Iron ore is critical for modern civilization – and critical for corporate profits.
Hundreds of millions of dollars are at stake right now as mining companies, shipping companies, and employees stake out their positions in a bargaining dispute. At issue are pay and work hours for deckhands, masters, and engineers on tugboats at Port Hedland in the Pilbara district of Western Australia.
The tugboats guide iron ore ships in and out of the port, and if the workers strike it could cost companies $100 million a day in lost iron ore sales. The tugboat workers are employed by Teekay Shipping and represented by the Maritime Union of Australia (MUA).
This labor dispute involves the world’s largest mining company, BHP Billiton, which has a contract with Teekay for tug services. BHP is the Anglo-Australian multinational mining, metals, and petroleum company, with headquarters in Melbourne. BHP would be directly affected by a strike, as would Fortescue Metals Group, the third largest iron ore producer in Australia, after BHP and Rio Tinto.
Nev Power, the Chief Executive of Fortescue, was not in a mood to negotiate with the MUA when he released this statement:
There is something wrong with our industrial relations laws when a small group of 45 people who would like to only work 22 weeks a year and be paid a base rate about three times the base wage of a nurse…can hold to ransom an industry that generates more export earnings than any other.
Actually, no, says Will Tracey. He is the Western Australia branch secretary of the MUA, which is seeking a 12% pay increase over four years and wants working time to be cut to five months a year down from the current six. He stated:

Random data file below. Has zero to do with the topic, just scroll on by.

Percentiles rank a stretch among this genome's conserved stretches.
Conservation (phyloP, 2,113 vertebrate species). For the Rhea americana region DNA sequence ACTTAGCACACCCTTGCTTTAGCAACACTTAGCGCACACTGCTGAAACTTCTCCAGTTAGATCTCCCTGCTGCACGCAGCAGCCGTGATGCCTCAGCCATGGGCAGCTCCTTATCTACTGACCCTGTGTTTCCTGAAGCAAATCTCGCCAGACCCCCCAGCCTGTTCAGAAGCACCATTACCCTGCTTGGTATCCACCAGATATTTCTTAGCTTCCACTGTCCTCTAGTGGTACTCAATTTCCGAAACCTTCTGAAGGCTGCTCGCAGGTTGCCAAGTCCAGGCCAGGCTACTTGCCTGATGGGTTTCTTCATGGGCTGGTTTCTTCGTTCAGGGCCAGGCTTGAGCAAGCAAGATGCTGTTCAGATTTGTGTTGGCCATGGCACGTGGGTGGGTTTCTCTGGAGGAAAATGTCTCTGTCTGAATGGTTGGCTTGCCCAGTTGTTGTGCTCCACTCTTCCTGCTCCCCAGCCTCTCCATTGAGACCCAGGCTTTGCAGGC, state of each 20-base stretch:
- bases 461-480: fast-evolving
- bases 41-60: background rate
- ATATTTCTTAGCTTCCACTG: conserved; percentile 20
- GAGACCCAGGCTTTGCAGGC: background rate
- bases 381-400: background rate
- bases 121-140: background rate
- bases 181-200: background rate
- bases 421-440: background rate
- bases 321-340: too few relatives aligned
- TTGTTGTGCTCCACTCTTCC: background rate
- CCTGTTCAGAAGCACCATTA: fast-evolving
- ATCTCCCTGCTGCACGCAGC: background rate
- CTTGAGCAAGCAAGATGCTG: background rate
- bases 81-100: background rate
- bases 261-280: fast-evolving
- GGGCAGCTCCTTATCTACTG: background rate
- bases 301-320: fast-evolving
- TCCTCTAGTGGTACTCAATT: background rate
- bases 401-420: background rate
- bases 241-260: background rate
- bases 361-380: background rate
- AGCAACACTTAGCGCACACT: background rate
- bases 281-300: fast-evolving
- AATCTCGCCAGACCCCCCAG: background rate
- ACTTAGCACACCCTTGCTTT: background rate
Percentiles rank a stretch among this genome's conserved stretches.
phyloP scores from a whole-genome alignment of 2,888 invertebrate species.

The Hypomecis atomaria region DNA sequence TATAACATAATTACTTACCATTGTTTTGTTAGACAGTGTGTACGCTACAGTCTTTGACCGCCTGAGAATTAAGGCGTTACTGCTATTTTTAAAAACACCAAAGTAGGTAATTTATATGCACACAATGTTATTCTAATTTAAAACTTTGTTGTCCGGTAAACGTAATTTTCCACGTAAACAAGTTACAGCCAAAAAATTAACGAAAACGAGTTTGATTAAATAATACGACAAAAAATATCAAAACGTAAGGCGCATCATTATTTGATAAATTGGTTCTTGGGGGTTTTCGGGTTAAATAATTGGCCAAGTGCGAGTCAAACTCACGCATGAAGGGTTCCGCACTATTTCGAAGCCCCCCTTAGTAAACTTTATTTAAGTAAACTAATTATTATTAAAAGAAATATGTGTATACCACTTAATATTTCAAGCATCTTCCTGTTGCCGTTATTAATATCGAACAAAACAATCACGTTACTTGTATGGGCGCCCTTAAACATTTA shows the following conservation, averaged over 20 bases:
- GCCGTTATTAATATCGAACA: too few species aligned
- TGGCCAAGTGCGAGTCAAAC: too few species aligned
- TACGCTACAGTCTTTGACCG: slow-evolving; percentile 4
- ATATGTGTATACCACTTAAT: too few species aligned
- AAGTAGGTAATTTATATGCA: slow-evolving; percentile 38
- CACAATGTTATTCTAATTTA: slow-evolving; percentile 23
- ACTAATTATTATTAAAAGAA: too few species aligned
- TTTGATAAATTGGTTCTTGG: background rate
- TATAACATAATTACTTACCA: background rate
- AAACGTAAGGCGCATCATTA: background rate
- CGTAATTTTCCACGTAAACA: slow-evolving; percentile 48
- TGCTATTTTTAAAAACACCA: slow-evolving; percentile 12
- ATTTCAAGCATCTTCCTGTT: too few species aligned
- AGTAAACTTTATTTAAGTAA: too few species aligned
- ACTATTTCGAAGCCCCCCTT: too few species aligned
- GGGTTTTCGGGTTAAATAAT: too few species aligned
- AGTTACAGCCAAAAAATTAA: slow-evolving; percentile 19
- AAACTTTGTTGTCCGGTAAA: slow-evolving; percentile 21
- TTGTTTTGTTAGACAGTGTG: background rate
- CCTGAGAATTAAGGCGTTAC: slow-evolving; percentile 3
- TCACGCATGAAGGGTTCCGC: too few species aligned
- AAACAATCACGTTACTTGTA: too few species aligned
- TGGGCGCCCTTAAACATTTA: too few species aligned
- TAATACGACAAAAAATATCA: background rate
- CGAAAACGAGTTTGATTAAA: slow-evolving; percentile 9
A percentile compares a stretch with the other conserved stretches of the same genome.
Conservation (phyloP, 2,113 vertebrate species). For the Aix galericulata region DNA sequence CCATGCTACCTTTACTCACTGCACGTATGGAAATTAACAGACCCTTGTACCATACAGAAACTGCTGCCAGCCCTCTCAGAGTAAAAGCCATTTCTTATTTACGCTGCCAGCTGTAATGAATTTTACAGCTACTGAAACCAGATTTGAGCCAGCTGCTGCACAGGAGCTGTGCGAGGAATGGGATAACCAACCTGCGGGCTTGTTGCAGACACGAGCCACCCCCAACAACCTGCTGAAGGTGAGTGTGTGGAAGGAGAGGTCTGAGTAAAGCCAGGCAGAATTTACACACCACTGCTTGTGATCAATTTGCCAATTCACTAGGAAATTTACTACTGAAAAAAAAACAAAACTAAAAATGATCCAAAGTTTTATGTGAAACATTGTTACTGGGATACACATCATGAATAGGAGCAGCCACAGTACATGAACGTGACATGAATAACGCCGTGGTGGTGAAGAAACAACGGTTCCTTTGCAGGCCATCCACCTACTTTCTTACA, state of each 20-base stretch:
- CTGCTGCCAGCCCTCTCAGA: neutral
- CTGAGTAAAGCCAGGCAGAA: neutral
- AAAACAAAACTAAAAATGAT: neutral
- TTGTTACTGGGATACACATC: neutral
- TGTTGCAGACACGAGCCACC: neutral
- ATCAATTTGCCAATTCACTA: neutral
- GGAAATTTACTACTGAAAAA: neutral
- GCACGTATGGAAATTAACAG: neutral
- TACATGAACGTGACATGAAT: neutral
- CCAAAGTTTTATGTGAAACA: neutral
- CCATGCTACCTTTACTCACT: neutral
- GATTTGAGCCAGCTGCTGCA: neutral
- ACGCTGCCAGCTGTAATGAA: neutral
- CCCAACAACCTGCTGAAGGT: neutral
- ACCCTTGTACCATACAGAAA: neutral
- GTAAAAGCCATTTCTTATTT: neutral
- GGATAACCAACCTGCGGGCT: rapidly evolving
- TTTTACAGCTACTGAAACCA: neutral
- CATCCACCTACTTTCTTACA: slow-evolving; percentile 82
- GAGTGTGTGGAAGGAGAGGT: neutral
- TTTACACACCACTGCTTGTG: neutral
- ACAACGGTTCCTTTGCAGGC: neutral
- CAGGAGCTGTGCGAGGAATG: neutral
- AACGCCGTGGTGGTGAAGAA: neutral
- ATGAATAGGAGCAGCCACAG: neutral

Over the course of a year, tugboat workers work six swings of 28 days, at an average of 12 hours a day, and sometimes up to 20 hours a day, depending on the volume of iron ore going through the port.
Total number of hours worked by a tugboat deckhand in a year equates to almost 54 weeks of a standard 37.5-hour working week.
It turns out that the MUA has just agreed to suspend taking industrial action against Teekay Shipping for a 30-day period while negotiations continue. Port Hedland is the world’s biggest export terminal for iron ore, and there would be huge losses for BHP, which ships about a million tons of iron ore a day.
It isn’t just corporate profits that are at stake. Mining royalties and tax revenues are also at risk. Iron ore is a major Australian export and Hamersley Province in Western Australia is one of the world’s best sources. The ores from the major mines are hauled to screening and crushing plants via truck and then transported for further treatment to port sites by train. After arriving at Port Hedland much of the ore is shipped to the Chinese port of Tianjin and then delivered to steel mills in China.